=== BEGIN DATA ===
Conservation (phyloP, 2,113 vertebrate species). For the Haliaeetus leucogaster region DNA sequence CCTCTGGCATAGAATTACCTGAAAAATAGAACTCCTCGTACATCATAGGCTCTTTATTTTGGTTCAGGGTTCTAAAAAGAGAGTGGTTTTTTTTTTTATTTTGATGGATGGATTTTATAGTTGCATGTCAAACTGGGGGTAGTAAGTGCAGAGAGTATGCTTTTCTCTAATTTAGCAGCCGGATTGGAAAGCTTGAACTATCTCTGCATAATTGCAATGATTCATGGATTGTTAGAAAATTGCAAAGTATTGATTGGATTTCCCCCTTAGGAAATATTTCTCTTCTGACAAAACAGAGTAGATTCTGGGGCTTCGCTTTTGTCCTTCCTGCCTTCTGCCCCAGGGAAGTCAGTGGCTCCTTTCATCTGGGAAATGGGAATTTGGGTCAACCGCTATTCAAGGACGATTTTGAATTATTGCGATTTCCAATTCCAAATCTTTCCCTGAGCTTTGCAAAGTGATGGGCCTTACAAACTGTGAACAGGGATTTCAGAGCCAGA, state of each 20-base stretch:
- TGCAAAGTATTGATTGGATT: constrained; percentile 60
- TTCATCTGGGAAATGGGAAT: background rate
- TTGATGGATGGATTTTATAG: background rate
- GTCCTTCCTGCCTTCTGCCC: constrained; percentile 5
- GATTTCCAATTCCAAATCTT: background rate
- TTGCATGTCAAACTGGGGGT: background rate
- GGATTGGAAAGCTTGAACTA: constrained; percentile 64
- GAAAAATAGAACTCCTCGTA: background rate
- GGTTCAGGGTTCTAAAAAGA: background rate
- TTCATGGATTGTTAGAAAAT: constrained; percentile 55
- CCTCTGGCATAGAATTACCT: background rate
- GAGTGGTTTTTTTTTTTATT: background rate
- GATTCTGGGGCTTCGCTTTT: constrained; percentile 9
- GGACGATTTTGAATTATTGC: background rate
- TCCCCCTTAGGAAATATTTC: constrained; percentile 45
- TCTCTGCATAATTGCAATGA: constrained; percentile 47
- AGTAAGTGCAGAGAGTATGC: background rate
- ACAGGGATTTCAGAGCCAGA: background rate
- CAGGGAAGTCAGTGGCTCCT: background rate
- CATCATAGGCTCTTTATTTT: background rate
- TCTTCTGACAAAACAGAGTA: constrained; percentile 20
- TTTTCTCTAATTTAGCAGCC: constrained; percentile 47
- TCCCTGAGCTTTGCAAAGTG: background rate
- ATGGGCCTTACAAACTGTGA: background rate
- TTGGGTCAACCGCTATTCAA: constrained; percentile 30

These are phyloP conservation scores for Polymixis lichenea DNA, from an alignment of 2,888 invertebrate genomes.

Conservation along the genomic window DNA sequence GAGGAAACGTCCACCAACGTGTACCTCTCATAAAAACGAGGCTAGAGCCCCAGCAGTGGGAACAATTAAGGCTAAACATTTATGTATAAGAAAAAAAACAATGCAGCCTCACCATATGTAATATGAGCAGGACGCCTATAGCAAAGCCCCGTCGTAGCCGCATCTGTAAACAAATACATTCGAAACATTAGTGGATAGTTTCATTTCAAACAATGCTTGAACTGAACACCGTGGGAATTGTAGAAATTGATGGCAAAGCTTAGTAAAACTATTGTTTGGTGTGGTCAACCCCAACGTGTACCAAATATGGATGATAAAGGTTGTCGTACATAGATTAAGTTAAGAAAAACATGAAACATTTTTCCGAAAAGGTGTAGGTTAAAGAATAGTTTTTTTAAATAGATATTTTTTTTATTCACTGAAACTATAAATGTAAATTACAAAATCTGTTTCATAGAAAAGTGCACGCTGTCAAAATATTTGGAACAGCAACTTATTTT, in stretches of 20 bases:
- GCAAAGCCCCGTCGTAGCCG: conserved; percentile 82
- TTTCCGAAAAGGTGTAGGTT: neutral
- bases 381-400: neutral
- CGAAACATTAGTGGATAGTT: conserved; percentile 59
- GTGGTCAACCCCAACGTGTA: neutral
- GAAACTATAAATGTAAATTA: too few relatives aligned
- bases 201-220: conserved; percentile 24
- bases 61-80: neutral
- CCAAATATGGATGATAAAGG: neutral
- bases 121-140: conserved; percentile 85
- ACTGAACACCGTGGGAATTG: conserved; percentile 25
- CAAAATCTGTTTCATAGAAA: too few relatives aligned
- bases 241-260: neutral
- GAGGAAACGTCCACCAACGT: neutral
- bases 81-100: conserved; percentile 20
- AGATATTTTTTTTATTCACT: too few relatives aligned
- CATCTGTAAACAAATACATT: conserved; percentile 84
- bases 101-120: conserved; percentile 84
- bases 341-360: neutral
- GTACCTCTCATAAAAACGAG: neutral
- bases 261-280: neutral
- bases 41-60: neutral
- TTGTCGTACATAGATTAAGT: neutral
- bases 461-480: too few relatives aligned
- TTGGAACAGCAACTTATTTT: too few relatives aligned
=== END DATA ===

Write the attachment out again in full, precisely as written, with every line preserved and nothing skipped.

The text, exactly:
Conservation (phyloP, 2,113 vertebrate species). For the Haliaeetus leucogaster region DNA sequence CCTCTGGCATAGAATTACCTGAAAAATAGAACTCCTCGTACATCATAGGCTCTTTATTTTGGTTCAGGGTTCTAAAAAGAGAGTGGTTTTTTTTTTTATTTTGATGGATGGATTTTATAGTTGCATGTCAAACTGGGGGTAGTAAGTGCAGAGAGTATGCTTTTCTCTAATTTAGCAGCCGGATTGGAAAGCTTGAACTATCTCTGCATAATTGCAATGATTCATGGATTGTTAGAAAATTGCAAAGTATTGATTGGATTTCCCCCTTAGGAAATATTTCTCTTCTGACAAAACAGAGTAGATTCTGGGGCTTCGCTTTTGTCCTTCCTGCCTTCTGCCCCAGGGAAGTCAGTGGCTCCTTTCATCTGGGAAATGGGAATTTGGGTCAACCGCTATTCAAGGACGATTTTGAATTATTGCGATTTCCAATTCCAAATCTTTCCCTGAGCTTTGCAAAGTGATGGGCCTTACAAACTGTGAACAGGGATTTCAGAGCCAGA, state of each 20-base stretch:
- TGCAAAGTATTGATTGGATT: constrained; percentile 60
- TTCATCTGGGAAATGGGAAT: background rate
- TTGATGGATGGATTTTATAG: background rate
- GTCCTTCCTGCCTTCTGCCC: constrained; percentile 5
- GATTTCCAATTCCAAATCTT: background rate
- TTGCATGTCAAACTGGGGGT: background rate
- GGATTGGAAAGCTTGAACTA: constrained; percentile 64
- GAAAAATAGAACTCCTCGTA: background rate
- GGTTCAGGGTTCTAAAAAGA: background rate
- TTCATGGATTGTTAGAAAAT: constrained; percentile 55
- CCTCTGGCATAGAATTACCT: background rate
- GAGTGGTTTTTTTTTTTATT: background rate
- GATTCTGGGGCTTCGCTTTT: constrained; percentile 9
- GGACGATTTTGAATTATTGC: background rate
- TCCCCCTTAGGAAATATTTC: constrained; percentile 45
- TCTCTGCATAATTGCAATGA: constrained; percentile 47
- AGTAAGTGCAGAGAGTATGC: background rate
- ACAGGGATTTCAGAGCCAGA: background rate
- CAGGGAAGTCAGTGGCTCCT: background rate
- CATCATAGGCTCTTTATTTT: background rate
- TCTTCTGACAAAACAGAGTA: constrained; percentile 20
- TTTTCTCTAATTTAGCAGCC: constrained; percentile 47
- TCCCTGAGCTTTGCAAAGTG: background rate
- ATGGGCCTTACAAACTGTGA: background rate
- TTGGGTCAACCGCTATTCAA: constrained; percentile 30

These are phyloP conservation scores for Polymixis lichenea DNA, from an alignment of 2,888 invertebrate genomes.

Conservation along the genomic window DNA sequence GAGGAAACGTCCACCAACGTGTACCTCTCATAAAAACGAGGCTAGAGCCCCAGCAGTGGGAACAATTAAGGCTAAACATTTATGTATAAGAAAAAAAACAATGCAGCCTCACCATATGTAATATGAGCAGGACGCCTATAGCAAAGCCCCGTCGTAGCCGCATCTGTAAACAAATACATTCGAAACATTAGTGGATAGTTTCATTTCAAACAATGCTTGAACTGAACACCGTGGGAATTGTAGAAATTGATGGCAAAGCTTAGTAAAACTATTGTTTGGTGTGGTCAACCCCAACGTGTACCAAATATGGATGATAAAGGTTGTCGTACATAGATTAAGTTAAGAAAAACATGAAACATTTTTCCGAAAAGGTGTAGGTTAAAGAATAGTTTTTTTAAATAGATATTTTTTTTATTCACTGAAACTATAAATGTAAATTACAAAATCTGTTTCATAGAAAAGTGCACGCTGTCAAAATATTTGGAACAGCAACTTATTTT, in stretches of 20 bases:
- GCAAAGCCCCGTCGTAGCCG: conserved; percentile 82
- TTTCCGAAAAGGTGTAGGTT: neutral
- bases 381-400: neutral
- CGAAACATTAGTGGATAGTT: conserved; percentile 59
- GTGGTCAACCCCAACGTGTA: neutral
- GAAACTATAAATGTAAATTA: too few relatives aligned
- bases 201-220: conserved; percentile 24
- bases 61-80: neutral
- CCAAATATGGATGATAAAGG: neutral
- bases 121-140: conserved; percentile 85
- ACTGAACACCGTGGGAATTG: conserved; percentile 25
- CAAAATCTGTTTCATAGAAA: too few relatives aligned
- bases 241-260: neutral
- GAGGAAACGTCCACCAACGT: neutral
- bases 81-100: conserved; percentile 20
- AGATATTTTTTTTATTCACT: too few relatives aligned
- CATCTGTAAACAAATACATT: conserved; percentile 84
- bases 101-120: conserved; percentile 84
- bases 341-360: neutral
- GTACCTCTCATAAAAACGAG: neutral
- bases 261-280: neutral
- bases 41-60: neutral
- TTGTCGTACATAGATTAAGT: neutral
- bases 461-480: too few relatives aligned
- TTGGAACAGCAACTTATTTT: too few relatives aligned